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Monday, 3 September, 2001, 23:29 GMT 00:29 UK
Fresh violence in Belfast
Trouble flared in several parts of north Belfast
Trouble flared in several parts of the city
Disorder has broken out in north Belfast after a day of heightened sectarian tension in the area.

Petrol bombs, bricks, bottles and stones rained down on police in the Ardoyne area and officers reported hearing gun shots.

An RUC spokeswoman said several officers had been injured in the trouble but none is believed to be seriously hurt.

A Catholic parent tries to take his child to school
The route of Catholic school children was blocked by demonstrators
Earlier in the day, loyalist demonstrators blocked the route of Catholic children trying to reach their school through a mainly Protestant area.

The children, some as young as four, came under a hail of abuse and missiles from placard-waving protesters as they started the first day of the new term at Holy Cross girls primary school.

On Monday evening a crowd of about 200 people gathered and police said there was stone throwing and incidents of serious disorder in several parts of the city.

In Ardoyne, trouble began at about 1800 and loyalist protestors threw a number of petrol bombs at the security forces

Stones were thrown for more than an hour by both nationalists and loyalists at the junction of Ardoyne Road and Alliance Avenue.

Pipe bomb

Violence also flared around North Queen Street and in Limestone Road.

Police confirmed that a pipe bomb exploded in the garden of a house in the White City area.

Loyalists said their homes in the Glenbryn estate were attacked.

Unionist politicians blamed republicans for orchestrating the violence, but Sinn Fein blamed the largest loyalist paramilitary group, the Ulster Defence Association (UDA).

Billy Hutchinson, an Assembly member for north Belfast who represents the loyalist Progressive Unionist Party, claimed the trouble began when nationalists attacked a community centre, causing a full scale riot.

"The police are allowing republicans to carry out attack after attack on the Protestant community," he said.

North Belfast MP Nigel Dodds of the Democratic Unionist Party said he saw petrol bombs and blast bombs being thrown by nationalist mobs into the loyalist White City Estate.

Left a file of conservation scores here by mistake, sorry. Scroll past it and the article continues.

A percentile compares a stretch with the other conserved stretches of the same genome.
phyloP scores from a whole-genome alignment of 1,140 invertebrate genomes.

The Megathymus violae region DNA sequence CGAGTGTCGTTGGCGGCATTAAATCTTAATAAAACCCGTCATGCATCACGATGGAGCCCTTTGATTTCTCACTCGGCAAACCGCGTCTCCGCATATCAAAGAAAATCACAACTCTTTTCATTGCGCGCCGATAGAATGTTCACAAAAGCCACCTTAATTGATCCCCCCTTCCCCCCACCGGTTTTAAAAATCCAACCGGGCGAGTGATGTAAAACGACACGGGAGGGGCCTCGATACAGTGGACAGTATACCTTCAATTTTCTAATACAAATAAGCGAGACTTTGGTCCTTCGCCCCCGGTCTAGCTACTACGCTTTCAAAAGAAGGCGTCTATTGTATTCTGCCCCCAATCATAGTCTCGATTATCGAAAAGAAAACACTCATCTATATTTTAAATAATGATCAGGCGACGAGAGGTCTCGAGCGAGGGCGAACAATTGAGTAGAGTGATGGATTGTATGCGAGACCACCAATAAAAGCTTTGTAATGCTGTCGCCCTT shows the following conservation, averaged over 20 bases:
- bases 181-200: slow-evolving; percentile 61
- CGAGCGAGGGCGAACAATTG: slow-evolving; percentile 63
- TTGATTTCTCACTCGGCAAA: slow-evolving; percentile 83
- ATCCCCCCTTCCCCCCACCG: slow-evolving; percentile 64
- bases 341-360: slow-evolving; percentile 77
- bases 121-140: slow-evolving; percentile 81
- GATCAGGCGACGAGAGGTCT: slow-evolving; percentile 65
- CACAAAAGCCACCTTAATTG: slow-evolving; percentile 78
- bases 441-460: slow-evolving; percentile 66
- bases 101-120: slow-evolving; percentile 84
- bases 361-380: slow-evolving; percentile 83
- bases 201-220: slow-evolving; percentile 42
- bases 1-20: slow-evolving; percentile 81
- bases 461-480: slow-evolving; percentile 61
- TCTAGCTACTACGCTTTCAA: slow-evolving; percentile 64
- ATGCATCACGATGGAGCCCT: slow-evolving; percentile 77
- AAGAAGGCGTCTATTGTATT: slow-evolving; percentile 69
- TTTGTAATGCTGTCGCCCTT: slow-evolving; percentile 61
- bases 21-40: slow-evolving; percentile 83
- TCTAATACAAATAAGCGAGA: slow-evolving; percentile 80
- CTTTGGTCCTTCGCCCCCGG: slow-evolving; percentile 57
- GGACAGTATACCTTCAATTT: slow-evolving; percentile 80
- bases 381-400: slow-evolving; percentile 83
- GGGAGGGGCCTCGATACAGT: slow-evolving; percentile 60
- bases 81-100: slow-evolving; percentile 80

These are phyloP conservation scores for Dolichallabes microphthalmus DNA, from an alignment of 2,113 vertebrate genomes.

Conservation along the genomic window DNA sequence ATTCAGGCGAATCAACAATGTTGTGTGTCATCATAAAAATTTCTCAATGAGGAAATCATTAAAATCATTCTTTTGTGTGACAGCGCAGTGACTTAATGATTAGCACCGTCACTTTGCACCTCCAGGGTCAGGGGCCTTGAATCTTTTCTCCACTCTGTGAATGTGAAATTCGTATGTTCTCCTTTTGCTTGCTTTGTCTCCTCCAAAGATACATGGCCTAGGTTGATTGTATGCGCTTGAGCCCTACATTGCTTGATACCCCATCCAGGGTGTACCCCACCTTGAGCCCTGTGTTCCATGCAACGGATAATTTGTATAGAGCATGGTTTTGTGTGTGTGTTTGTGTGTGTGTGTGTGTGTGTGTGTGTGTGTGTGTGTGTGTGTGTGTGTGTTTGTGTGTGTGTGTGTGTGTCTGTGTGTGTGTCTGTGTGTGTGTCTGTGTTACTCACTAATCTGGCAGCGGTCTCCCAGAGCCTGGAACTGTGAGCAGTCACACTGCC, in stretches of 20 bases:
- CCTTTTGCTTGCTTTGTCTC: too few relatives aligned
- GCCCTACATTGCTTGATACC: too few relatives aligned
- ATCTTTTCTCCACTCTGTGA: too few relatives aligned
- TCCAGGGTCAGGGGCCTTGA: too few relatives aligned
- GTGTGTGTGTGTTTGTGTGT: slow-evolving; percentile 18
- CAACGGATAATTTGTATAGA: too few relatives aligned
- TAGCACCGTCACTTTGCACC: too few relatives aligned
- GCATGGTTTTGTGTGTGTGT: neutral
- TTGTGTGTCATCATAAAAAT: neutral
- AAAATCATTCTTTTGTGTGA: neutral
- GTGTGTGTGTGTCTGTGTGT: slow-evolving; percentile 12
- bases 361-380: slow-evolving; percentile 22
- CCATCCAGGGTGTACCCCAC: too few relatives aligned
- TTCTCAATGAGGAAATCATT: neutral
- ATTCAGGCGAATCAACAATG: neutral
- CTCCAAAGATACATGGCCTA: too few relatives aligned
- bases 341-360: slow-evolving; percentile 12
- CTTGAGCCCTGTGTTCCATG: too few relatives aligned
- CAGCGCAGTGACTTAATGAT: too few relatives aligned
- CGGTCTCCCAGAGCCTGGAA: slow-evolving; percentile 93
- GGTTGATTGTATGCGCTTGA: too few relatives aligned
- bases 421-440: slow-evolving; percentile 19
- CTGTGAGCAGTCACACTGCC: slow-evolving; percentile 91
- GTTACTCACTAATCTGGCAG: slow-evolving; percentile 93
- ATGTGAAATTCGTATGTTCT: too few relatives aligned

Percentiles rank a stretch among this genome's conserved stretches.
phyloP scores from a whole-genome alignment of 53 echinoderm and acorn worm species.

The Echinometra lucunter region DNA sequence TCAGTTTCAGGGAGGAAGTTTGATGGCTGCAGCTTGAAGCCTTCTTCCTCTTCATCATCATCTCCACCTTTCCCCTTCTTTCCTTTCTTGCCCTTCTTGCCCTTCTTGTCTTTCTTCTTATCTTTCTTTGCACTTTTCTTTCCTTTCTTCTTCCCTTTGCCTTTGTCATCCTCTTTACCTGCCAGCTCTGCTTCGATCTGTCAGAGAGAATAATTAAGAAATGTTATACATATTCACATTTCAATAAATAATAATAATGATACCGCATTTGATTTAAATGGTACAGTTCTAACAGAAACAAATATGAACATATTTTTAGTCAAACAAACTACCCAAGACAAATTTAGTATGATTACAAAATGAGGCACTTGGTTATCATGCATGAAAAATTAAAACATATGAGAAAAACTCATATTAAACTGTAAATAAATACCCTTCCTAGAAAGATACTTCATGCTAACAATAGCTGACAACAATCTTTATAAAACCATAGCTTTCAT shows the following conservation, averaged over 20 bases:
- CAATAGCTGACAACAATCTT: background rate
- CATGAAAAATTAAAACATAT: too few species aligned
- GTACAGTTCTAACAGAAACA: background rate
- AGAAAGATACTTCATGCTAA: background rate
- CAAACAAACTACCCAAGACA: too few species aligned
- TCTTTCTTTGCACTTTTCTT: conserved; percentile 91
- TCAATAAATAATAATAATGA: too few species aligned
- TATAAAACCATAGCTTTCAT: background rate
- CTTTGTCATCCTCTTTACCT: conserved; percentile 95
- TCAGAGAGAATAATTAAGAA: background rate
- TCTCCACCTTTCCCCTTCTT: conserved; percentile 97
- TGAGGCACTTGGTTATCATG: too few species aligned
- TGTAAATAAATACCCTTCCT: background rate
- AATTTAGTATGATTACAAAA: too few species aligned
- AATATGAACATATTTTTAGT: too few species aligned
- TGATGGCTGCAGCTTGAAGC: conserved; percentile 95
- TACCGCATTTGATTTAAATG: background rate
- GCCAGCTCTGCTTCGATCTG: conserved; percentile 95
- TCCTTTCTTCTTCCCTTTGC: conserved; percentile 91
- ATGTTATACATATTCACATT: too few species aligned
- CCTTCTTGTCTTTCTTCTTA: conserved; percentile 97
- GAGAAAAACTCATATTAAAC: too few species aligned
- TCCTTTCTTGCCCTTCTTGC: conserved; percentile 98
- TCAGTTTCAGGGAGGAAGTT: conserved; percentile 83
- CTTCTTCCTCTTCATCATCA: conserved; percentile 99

Sinn Fein MP Martin McGuinness said attacks on the Catholic community, which it claims are being carried out by the UDA, are designed to provoke the IRA into retaliation and accused unionist politicians of fuelling its campaign.

"It is no coincidence that the upsurge in loyalist attacks and threats directed at republicans and nationalists has coincided with David Trimble's agenda to collapse the political institutions," he said.

Alternative route

The trouble follows loyalists attempts to block Catholic children from getting to a school in the loyalist Glenbryn area on Monday morning.

The police and army moved about 200 residents from area who were blocking the Ardoyne Road near the school.

The security forces put up barriers to keep a corridor open for the Catholic pupils who were able to get to school at about 0900 BST.

As they passed, the protesters hurled abuse and there were some heated exchanges.

On Monday afternoon, the younger classes were brought out of the school by a back way through another school.

The governors of the primary school have urged parents to take their children by an alternative route on Tuesday in a bid to avoid a repeat of the violence.

The BBC's Mark Devonport reports from Belfast
"Relations between the communities could hardly be worse"
BBC NI's Mervyn Jess:
reports from the scene
See also:

02 Aug 01 | Northern Ireland
Mayor calls meeting over riots
02 Aug 01 | Northern Ireland
Arsonists target Catholic Church
31 Jul 01 | Northern Ireland
Loyalist violence threat to peace
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